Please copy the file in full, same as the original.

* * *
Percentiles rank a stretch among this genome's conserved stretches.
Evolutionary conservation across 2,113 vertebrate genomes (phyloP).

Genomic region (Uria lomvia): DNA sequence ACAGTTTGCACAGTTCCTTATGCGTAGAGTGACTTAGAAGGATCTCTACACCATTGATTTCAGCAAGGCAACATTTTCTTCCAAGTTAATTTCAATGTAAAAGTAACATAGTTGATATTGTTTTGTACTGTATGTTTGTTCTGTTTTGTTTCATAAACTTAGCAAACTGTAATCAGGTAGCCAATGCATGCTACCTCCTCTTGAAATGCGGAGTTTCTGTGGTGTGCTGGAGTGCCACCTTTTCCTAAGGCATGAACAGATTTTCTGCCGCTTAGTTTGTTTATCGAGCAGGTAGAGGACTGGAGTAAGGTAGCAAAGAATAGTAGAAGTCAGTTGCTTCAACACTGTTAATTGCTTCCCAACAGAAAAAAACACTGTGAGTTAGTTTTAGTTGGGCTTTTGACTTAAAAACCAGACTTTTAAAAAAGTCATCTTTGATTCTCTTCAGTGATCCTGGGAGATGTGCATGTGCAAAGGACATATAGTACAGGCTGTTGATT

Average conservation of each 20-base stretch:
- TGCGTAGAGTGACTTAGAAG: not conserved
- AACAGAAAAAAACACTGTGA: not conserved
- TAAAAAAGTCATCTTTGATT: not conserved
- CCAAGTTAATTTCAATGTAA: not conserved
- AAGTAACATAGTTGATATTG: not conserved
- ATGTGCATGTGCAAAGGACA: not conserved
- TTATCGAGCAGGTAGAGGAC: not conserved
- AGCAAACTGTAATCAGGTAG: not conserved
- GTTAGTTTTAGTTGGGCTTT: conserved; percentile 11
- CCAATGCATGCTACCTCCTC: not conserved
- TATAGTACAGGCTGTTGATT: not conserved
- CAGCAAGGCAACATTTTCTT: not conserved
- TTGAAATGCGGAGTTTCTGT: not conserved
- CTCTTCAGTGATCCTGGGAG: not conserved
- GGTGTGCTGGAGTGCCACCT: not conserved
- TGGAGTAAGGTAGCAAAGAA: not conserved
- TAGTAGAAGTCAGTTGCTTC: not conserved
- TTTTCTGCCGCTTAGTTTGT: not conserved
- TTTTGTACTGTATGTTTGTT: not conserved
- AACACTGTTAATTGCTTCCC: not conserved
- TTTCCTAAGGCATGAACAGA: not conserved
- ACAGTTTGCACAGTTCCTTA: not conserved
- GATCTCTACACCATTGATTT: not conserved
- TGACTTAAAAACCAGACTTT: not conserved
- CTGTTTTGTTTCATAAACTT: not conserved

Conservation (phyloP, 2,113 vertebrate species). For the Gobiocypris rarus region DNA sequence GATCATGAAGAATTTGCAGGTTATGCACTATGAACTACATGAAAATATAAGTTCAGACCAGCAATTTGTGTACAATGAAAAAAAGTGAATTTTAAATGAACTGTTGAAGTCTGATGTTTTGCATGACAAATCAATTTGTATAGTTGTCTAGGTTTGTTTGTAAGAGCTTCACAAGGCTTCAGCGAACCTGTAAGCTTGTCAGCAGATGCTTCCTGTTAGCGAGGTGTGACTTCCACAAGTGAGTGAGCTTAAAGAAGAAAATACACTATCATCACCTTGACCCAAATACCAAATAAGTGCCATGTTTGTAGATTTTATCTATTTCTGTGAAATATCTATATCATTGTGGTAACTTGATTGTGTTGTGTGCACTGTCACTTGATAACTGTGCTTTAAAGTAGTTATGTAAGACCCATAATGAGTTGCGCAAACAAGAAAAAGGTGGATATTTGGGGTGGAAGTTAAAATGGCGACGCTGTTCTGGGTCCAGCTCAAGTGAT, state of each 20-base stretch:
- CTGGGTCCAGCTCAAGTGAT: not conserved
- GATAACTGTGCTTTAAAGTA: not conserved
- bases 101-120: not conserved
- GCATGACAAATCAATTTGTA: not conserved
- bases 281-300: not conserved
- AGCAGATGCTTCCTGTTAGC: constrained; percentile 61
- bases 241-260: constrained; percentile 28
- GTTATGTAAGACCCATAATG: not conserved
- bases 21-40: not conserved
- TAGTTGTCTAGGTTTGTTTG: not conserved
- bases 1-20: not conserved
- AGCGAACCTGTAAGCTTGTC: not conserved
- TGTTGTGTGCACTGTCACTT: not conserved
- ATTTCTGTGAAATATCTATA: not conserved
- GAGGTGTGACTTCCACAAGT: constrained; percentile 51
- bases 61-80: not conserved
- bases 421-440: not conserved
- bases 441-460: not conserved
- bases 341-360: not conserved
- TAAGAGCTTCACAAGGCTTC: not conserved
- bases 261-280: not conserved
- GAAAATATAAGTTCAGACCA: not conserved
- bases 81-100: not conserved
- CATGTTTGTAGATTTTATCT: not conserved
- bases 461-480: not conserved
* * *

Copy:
Percentiles rank a stretch among this genome's conserved stretches.
Evolutionary conservation across 2,113 vertebrate genomes (phyloP).

Genomic region (Uria lomvia): DNA sequence ACAGTTTGCACAGTTCCTTATGCGTAGAGTGACTTAGAAGGATCTCTACACCATTGATTTCAGCAAGGCAACATTTTCTTCCAAGTTAATTTCAATGTAAAAGTAACATAGTTGATATTGTTTTGTACTGTATGTTTGTTCTGTTTTGTTTCATAAACTTAGCAAACTGTAATCAGGTAGCCAATGCATGCTACCTCCTCTTGAAATGCGGAGTTTCTGTGGTGTGCTGGAGTGCCACCTTTTCCTAAGGCATGAACAGATTTTCTGCCGCTTAGTTTGTTTATCGAGCAGGTAGAGGACTGGAGTAAGGTAGCAAAGAATAGTAGAAGTCAGTTGCTTCAACACTGTTAATTGCTTCCCAACAGAAAAAAACACTGTGAGTTAGTTTTAGTTGGGCTTTTGACTTAAAAACCAGACTTTTAAAAAAGTCATCTTTGATTCTCTTCAGTGATCCTGGGAGATGTGCATGTGCAAAGGACATATAGTACAGGCTGTTGATT

Average conservation of each 20-base stretch:
- TGCGTAGAGTGACTTAGAAG: not conserved
- AACAGAAAAAAACACTGTGA: not conserved
- TAAAAAAGTCATCTTTGATT: not conserved
- CCAAGTTAATTTCAATGTAA: not conserved
- AAGTAACATAGTTGATATTG: not conserved
- ATGTGCATGTGCAAAGGACA: not conserved
- TTATCGAGCAGGTAGAGGAC: not conserved
- AGCAAACTGTAATCAGGTAG: not conserved
- GTTAGTTTTAGTTGGGCTTT: conserved; percentile 11
- CCAATGCATGCTACCTCCTC: not conserved
- TATAGTACAGGCTGTTGATT: not conserved
- CAGCAAGGCAACATTTTCTT: not conserved
- TTGAAATGCGGAGTTTCTGT: not conserved
- CTCTTCAGTGATCCTGGGAG: not conserved
- GGTGTGCTGGAGTGCCACCT: not conserved
- TGGAGTAAGGTAGCAAAGAA: not conserved
- TAGTAGAAGTCAGTTGCTTC: not conserved
- TTTTCTGCCGCTTAGTTTGT: not conserved
- TTTTGTACTGTATGTTTGTT: not conserved
- AACACTGTTAATTGCTTCCC: not conserved
- TTTCCTAAGGCATGAACAGA: not conserved
- ACAGTTTGCACAGTTCCTTA: not conserved
- GATCTCTACACCATTGATTT: not conserved
- TGACTTAAAAACCAGACTTT: not conserved
- CTGTTTTGTTTCATAAACTT: not conserved

Conservation (phyloP, 2,113 vertebrate species). For the Gobiocypris rarus region DNA sequence GATCATGAAGAATTTGCAGGTTATGCACTATGAACTACATGAAAATATAAGTTCAGACCAGCAATTTGTGTACAATGAAAAAAAGTGAATTTTAAATGAACTGTTGAAGTCTGATGTTTTGCATGACAAATCAATTTGTATAGTTGTCTAGGTTTGTTTGTAAGAGCTTCACAAGGCTTCAGCGAACCTGTAAGCTTGTCAGCAGATGCTTCCTGTTAGCGAGGTGTGACTTCCACAAGTGAGTGAGCTTAAAGAAGAAAATACACTATCATCACCTTGACCCAAATACCAAATAAGTGCCATGTTTGTAGATTTTATCTATTTCTGTGAAATATCTATATCATTGTGGTAACTTGATTGTGTTGTGTGCACTGTCACTTGATAACTGTGCTTTAAAGTAGTTATGTAAGACCCATAATGAGTTGCGCAAACAAGAAAAAGGTGGATATTTGGGGTGGAAGTTAAAATGGCGACGCTGTTCTGGGTCCAGCTCAAGTGAT, state of each 20-base stretch:
- CTGGGTCCAGCTCAAGTGAT: not conserved
- GATAACTGTGCTTTAAAGTA: not conserved
- bases 101-120: not conserved
- GCATGACAAATCAATTTGTA: not conserved
- bases 281-300: not conserved
- AGCAGATGCTTCCTGTTAGC: constrained; percentile 61
- bases 241-260: constrained; percentile 28
- GTTATGTAAGACCCATAATG: not conserved
- bases 21-40: not conserved
- TAGTTGTCTAGGTTTGTTTG: not conserved
- bases 1-20: not conserved
- AGCGAACCTGTAAGCTTGTC: not conserved
- TGTTGTGTGCACTGTCACTT: not conserved
- ATTTCTGTGAAATATCTATA: not conserved
- GAGGTGTGACTTCCACAAGT: constrained; percentile 51
- bases 61-80: not conserved
- bases 421-440: not conserved
- bases 441-460: not conserved
- bases 341-360: not conserved
- TAAGAGCTTCACAAGGCTTC: not conserved
- bases 261-280: not conserved
- GAAAATATAAGTTCAGACCA: not conserved
- bases 81-100: not conserved
- CATGTTTGTAGATTTTATCT: not conserved
- bases 461-480: not conserved